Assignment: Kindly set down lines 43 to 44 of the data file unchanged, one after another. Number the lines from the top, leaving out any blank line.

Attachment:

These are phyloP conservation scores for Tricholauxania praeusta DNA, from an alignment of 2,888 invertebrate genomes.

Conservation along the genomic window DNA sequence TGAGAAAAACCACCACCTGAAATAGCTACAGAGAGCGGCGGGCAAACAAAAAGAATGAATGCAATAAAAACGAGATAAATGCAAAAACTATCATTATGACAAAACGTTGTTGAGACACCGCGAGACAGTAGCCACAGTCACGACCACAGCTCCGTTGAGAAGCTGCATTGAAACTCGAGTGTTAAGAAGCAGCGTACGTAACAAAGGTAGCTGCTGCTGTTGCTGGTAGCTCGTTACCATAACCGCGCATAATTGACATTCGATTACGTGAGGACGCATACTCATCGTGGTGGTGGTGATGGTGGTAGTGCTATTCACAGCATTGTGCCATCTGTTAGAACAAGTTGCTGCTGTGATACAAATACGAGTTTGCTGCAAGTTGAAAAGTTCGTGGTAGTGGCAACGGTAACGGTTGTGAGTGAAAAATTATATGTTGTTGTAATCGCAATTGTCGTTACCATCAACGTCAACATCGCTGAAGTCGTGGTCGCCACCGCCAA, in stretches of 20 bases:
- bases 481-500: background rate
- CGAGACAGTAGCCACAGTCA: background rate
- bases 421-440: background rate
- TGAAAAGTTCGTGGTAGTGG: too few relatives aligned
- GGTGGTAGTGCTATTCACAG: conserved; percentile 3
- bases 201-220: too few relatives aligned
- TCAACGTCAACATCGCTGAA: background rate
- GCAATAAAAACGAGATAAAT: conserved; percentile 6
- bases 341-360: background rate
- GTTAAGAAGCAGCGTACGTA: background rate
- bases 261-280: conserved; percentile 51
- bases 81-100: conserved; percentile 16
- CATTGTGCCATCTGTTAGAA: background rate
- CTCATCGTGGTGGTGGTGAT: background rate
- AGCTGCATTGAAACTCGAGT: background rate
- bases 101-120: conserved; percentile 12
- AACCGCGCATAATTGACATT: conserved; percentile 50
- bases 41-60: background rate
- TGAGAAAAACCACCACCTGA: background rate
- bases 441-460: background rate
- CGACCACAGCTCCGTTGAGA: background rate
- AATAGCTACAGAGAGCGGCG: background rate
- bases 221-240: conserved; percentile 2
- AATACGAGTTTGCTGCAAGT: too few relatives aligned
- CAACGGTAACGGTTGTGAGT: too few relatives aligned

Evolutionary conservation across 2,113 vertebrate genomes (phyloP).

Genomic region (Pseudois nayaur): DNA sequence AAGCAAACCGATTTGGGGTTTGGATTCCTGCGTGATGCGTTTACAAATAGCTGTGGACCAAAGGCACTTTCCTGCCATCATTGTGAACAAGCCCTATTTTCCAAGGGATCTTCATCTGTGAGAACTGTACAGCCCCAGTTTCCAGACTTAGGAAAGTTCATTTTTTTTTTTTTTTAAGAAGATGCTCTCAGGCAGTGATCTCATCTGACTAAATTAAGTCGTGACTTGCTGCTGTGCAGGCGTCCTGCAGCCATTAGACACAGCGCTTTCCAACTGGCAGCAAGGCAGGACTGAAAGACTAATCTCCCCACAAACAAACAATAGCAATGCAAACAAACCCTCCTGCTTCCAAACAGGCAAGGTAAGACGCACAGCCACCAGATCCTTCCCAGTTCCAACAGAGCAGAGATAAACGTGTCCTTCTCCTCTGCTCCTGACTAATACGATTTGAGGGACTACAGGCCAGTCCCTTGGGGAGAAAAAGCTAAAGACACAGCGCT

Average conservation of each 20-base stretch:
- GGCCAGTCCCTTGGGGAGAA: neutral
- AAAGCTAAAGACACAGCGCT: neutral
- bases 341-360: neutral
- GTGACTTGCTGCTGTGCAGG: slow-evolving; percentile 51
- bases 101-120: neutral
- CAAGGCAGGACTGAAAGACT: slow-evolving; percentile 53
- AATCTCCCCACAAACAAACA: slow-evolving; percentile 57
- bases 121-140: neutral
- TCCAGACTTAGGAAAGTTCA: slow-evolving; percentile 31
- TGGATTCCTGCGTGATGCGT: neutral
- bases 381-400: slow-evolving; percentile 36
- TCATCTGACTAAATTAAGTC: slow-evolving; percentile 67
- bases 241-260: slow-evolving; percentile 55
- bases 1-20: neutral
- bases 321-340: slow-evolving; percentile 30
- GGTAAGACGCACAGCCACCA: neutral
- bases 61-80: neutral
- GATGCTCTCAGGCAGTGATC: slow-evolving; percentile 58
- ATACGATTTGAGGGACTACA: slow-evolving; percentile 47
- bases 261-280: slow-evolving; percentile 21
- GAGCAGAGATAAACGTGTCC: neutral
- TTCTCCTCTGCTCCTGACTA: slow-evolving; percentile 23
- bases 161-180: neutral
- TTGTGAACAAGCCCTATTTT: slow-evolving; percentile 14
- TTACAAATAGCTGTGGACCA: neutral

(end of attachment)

- bases 241-260: slow-evolving; percentile 55
- bases 1-20: neutral